By Julia Karron, Chloe Pavlech, and Joe Malandruccolo
For The Povich Center
July 20, 2018

EILAT, ISRAEL — At the closing ceremony of the 13th annual Friendship Games, college-aged basketball players from Israel, Jordan, Palestine, Lithuania and Germany sat on the sand of the Red Sea and watched a slideshow of photos and videos taken during the tournament.

Interspersed between images of on-court action and cultural events ranging from rock climbing to banana boating were videos of players singing along to Rag’n’Bone Man’s “Human.” The players’ voices echoed the lyric, “I’m only human after all / don’t put the blame on me.”

The words symbolized the ultimate goal of the tournament, which ran from June 21-28: to create lifelong friendships across borders through the sport of basketball, despite decades-long conflicts among some of the countries.


Three University of Maryland Philip Merrill College of Journalism students covered the Friendship Games in Eilat, Israel, this summer through a partnership with the event’s organizers and The Shirley Povich Center for Sports Journalism.


It’s a vision that has been a dream of tournament co-founder Arie Rosenzweig.

“The language of sport is so strong that after one week they are crying when they depart,” Rosenzweig said.

But the gaps aren’t just bridged during the weeklong tournament in Eilat, Israel. After the festivities end, “due to the great development of social media, in many instances, the participants became friends for life,” Rosenzweig said.

After the final night, where players danced under the stars on the Red Sea to a mix of American, Arab and Israeli pop hits and vigorously chanted “one more song!” and “we’re not leaving!” at nearly 1:30 a.m., friend requests on Facebook and follows on Instagram were popular on the bus rides back to the hotel.

By all accounts, this celebration of sport and friendship was “one of the best parties ever,” according to Ronnen Tin, the social events manager for the games.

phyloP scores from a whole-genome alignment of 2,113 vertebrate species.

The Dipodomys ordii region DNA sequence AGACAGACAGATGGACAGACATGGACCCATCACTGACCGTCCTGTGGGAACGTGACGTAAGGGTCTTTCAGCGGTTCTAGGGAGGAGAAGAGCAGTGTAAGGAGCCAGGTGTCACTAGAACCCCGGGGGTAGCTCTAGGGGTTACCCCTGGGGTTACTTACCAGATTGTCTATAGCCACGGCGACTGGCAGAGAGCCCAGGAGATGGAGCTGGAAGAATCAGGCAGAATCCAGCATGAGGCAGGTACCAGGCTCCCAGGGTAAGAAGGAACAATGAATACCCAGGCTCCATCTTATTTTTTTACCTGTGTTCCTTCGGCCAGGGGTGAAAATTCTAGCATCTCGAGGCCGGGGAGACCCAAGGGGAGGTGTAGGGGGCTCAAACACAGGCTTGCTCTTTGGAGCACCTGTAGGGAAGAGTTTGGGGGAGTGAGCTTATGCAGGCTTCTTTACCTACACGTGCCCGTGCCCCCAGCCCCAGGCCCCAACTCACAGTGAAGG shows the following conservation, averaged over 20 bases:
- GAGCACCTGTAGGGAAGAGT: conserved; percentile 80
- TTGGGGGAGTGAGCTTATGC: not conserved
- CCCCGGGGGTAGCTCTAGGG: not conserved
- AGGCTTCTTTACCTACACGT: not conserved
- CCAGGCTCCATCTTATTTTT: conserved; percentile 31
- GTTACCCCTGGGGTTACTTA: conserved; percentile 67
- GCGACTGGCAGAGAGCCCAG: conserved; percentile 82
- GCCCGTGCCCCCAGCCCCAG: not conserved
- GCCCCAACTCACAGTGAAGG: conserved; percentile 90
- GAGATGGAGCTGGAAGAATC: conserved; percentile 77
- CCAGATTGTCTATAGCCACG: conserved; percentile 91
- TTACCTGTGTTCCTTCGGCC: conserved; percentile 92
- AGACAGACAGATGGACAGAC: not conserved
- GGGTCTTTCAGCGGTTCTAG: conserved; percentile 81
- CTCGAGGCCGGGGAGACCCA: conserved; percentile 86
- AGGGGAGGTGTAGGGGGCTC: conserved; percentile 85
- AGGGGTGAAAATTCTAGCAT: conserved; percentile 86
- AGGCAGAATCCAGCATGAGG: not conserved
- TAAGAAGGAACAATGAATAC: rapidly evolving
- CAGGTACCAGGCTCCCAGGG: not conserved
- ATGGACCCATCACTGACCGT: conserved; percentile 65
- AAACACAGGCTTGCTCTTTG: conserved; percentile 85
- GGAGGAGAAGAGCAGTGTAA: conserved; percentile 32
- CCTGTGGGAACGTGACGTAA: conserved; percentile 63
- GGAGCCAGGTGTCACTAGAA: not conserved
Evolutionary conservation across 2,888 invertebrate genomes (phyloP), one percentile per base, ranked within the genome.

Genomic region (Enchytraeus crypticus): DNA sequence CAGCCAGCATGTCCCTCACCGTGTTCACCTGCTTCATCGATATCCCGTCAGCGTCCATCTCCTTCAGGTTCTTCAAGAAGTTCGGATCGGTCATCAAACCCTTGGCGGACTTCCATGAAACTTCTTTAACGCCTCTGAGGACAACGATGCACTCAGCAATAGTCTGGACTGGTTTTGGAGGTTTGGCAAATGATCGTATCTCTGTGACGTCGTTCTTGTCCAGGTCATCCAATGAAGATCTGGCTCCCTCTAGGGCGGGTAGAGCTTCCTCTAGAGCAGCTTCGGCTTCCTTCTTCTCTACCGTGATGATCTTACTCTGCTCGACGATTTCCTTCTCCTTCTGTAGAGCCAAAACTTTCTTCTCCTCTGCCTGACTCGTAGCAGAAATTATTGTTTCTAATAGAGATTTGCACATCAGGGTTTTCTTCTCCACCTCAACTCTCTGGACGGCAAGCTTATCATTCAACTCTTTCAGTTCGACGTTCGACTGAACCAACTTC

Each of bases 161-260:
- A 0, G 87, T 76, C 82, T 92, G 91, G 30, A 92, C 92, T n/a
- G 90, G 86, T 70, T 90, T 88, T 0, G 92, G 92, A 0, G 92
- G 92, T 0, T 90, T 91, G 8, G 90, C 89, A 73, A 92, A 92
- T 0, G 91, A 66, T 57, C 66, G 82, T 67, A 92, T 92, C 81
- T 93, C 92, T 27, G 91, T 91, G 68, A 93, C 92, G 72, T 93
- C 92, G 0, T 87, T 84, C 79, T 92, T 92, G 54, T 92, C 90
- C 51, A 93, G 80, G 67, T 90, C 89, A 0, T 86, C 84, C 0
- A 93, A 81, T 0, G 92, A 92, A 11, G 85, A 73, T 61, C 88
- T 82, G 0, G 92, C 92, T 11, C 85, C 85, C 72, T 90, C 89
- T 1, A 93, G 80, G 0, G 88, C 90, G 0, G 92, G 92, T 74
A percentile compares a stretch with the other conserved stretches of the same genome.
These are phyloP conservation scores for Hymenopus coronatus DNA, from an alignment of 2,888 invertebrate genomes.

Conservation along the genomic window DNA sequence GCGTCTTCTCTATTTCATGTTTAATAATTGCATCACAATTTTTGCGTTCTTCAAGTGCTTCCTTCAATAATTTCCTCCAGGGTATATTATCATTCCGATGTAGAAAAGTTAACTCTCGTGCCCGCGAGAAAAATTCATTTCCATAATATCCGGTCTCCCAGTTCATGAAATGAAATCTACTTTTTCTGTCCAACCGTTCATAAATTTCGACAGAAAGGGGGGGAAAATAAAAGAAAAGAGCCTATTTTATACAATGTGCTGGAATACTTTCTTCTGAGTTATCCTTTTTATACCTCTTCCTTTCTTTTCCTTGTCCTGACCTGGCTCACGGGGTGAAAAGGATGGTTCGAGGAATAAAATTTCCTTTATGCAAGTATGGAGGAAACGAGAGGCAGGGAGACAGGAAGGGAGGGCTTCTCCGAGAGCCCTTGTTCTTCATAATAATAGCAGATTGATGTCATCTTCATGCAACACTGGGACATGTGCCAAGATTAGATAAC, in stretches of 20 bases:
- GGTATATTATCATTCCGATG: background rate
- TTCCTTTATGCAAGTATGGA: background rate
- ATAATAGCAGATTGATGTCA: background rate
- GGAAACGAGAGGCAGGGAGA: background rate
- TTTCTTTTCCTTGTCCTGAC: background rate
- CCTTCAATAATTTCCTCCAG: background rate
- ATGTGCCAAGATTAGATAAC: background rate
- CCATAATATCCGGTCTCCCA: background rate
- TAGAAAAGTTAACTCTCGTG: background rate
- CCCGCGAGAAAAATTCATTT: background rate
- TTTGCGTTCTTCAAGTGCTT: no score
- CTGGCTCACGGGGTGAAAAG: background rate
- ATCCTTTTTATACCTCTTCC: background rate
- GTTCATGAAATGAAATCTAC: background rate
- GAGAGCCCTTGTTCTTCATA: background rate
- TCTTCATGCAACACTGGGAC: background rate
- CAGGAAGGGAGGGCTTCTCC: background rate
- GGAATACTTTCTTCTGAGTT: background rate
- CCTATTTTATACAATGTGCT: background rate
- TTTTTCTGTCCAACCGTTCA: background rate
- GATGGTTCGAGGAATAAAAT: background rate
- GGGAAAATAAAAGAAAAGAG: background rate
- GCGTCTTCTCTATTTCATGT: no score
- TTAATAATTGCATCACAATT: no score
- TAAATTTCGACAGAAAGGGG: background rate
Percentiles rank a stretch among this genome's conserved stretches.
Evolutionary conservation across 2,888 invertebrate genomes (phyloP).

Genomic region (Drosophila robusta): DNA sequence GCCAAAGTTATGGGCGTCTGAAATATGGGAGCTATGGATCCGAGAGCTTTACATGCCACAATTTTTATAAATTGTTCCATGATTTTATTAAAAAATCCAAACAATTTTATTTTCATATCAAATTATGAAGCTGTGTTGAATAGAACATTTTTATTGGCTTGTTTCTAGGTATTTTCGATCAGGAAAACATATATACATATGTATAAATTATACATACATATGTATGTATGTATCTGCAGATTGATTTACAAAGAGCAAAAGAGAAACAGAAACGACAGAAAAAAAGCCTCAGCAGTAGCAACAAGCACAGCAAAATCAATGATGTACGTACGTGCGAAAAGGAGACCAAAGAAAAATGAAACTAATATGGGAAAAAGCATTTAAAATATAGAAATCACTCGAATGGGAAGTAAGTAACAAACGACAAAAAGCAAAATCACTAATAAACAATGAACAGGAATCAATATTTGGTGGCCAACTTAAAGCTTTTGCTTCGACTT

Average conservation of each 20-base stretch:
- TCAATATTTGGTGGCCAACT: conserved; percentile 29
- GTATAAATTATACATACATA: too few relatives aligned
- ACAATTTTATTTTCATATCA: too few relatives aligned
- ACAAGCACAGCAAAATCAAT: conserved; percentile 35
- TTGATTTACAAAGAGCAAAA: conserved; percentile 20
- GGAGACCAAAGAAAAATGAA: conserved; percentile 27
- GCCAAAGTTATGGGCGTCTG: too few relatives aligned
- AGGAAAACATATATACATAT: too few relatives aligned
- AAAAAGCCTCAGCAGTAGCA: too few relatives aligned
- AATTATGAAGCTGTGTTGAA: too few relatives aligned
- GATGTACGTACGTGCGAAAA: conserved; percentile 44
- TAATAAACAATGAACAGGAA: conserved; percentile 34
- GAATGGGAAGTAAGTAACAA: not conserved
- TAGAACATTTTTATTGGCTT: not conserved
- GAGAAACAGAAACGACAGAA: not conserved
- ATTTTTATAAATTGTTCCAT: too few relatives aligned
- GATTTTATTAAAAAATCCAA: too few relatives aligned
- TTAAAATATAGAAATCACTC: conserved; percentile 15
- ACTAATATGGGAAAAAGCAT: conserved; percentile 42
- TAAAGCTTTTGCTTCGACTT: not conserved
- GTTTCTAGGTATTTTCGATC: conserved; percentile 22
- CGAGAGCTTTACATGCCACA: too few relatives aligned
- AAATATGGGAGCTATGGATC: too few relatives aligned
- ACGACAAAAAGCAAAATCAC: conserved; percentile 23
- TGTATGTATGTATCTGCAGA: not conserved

But this tournament and ensuing party did not come without anxiety. Getting some of the players players to Israel required some creativity, Rosenzweig explained, including special permission for some competitors to attend.

But according to one player, who requested anonymity, attending the games was worth it.

“We were so scared when we came the first year,” he said. “But after we saw Israel, and we have a [lot] of fun, we made a [lot] of friends and playing basketball against teams from Europe. It was very good experience.”

In a study published by the World Leisure Journal in 2014, athletes who participated in the Friendship Games changed their previous attitudes of athletes from some other countries from negative to positive, “indicating that the Friendship Games does indeed meet its stated purpose of promoting peace and coexistence through sports.”

These particular games, said Rosensweig, are “the miracle of what sports could do for people from different religions, different countries, different languages.”

As Rag’n’Bone Man would say, these players are only human after all.

The event’s organizers sponsored student coverage of the Friendship Games. Editorial control of the coverage and content remained with The Shirley Povich Center for Sports Journalism and the Philip Merrill College of Journalism.

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